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Eyes online: Can you get better glasses from the web?

3D Glasses

June 23, 2010: A 3D display is seen through glasses during a demonstration by virtual reality content and technology provider Solidray at the 3D and Virtual Reality Expo in Tokyo. (REUTERS/Yuriko Nakao)

Everything is supposed to be better online. But would you trust someone online with your eyesight?

Historically, getting the proper prescription has been an arcane, expensive, but essential art. If you can't see the blackboard properly, you'll fail the test. If you're a little fuzzy on the road you might end up killing a family of five. Unfortunately, glasses can be astoundingly expensive. Fancy Danish frames with ultra-thin lenses can set you back hundreds of dollars.

So I decided to compare the old-fashioned method -- the local trusted optometrist -- to some trendy, online eyeglass shops, which offer frames and lens for hundreds less, to see which was more reliable (and safer).

The first stop with my new prescription was Square in the Eye, a neighborhood optometrist. Courteous staff and an excellent assortment of frames and styles in the store made the visit easy and comfortable. A helpful clerk took my pupil measurement (the horizontal distance between your pupils), a copy of the prescription, and my old frames. However, the cost of the high-index, anti-glare lens totaled $271. Ouch.

My next stop was online at a generation M-oriented fashion eyewear store called Eyefly. The company offers glasses and frames for just $99 -- less than half the price of similar frames at so-called discount houses like LensCrafters.

For the price, Eyefly offers anti-glare polycarbonate prescription glasses and sunglasses in a variety of frames, ranging from owlish Philip Johnson-styles to Risky Business shades. There are even aviator knock-offs.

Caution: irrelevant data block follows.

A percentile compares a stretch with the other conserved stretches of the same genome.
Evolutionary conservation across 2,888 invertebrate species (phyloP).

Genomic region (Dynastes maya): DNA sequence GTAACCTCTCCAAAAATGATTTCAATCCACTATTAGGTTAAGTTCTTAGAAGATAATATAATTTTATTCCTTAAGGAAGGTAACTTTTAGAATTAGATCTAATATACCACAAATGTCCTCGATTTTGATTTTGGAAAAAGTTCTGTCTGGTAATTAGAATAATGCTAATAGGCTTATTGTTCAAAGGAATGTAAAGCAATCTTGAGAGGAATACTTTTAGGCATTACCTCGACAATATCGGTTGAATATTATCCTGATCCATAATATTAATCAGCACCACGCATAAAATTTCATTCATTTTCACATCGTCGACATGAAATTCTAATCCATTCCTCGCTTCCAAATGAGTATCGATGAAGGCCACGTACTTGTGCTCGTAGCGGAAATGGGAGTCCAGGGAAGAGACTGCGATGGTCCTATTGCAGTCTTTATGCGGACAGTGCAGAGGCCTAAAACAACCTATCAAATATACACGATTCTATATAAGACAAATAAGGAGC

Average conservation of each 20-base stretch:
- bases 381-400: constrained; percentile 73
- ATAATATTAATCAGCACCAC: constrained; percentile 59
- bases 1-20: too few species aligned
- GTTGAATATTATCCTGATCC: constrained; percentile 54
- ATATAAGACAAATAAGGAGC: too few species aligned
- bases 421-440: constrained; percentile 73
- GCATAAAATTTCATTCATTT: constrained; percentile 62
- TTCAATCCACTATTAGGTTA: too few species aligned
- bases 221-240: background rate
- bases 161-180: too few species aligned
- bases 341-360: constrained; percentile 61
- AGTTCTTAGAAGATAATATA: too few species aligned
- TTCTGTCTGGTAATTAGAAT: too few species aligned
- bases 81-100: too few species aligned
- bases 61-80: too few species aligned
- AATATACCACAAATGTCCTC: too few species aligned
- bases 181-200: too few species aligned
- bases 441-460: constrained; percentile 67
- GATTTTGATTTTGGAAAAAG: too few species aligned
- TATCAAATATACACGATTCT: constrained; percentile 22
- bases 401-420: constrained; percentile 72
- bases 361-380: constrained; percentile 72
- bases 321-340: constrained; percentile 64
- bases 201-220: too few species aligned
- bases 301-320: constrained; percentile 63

But choosing the right frames can be tricky. While you can superimpose glasses on a picture of yourself that you upload to the site, it's still extremely difficult to find a pair that really, truly suits you -- which is why people usually bring along a sympathetic friend: “Do these frames make my butt look fat?”

The second issue entering my prescription was that I didn't have the proper measurement for my pupil distance, something usually done in a store. So I had to measure it myself with a ruler. This turns out to be like cutting your own hair: You don't always achieve the best results. (My measurement was close enough, however.) I ended up ordering a set of prescription sunglasses.

The final stop was Warby Parker, an eyewear fashion haus that takes its name from Kerouac characters and specializes in vintage designer frames. Frames and prescription anti-reflective lens are just $95. The site doesn't yet offer prescription sunglasses but it's only been in business for two years.

Warby Parker offers two solutions to the problem of choosing frames. The company can send you up to five frames to try on at home for five days, then you send the frames back using a pre-paid label and order the ones that worked for you. Or you can visit one of the company's nine showrooms across the country (book an appointment first).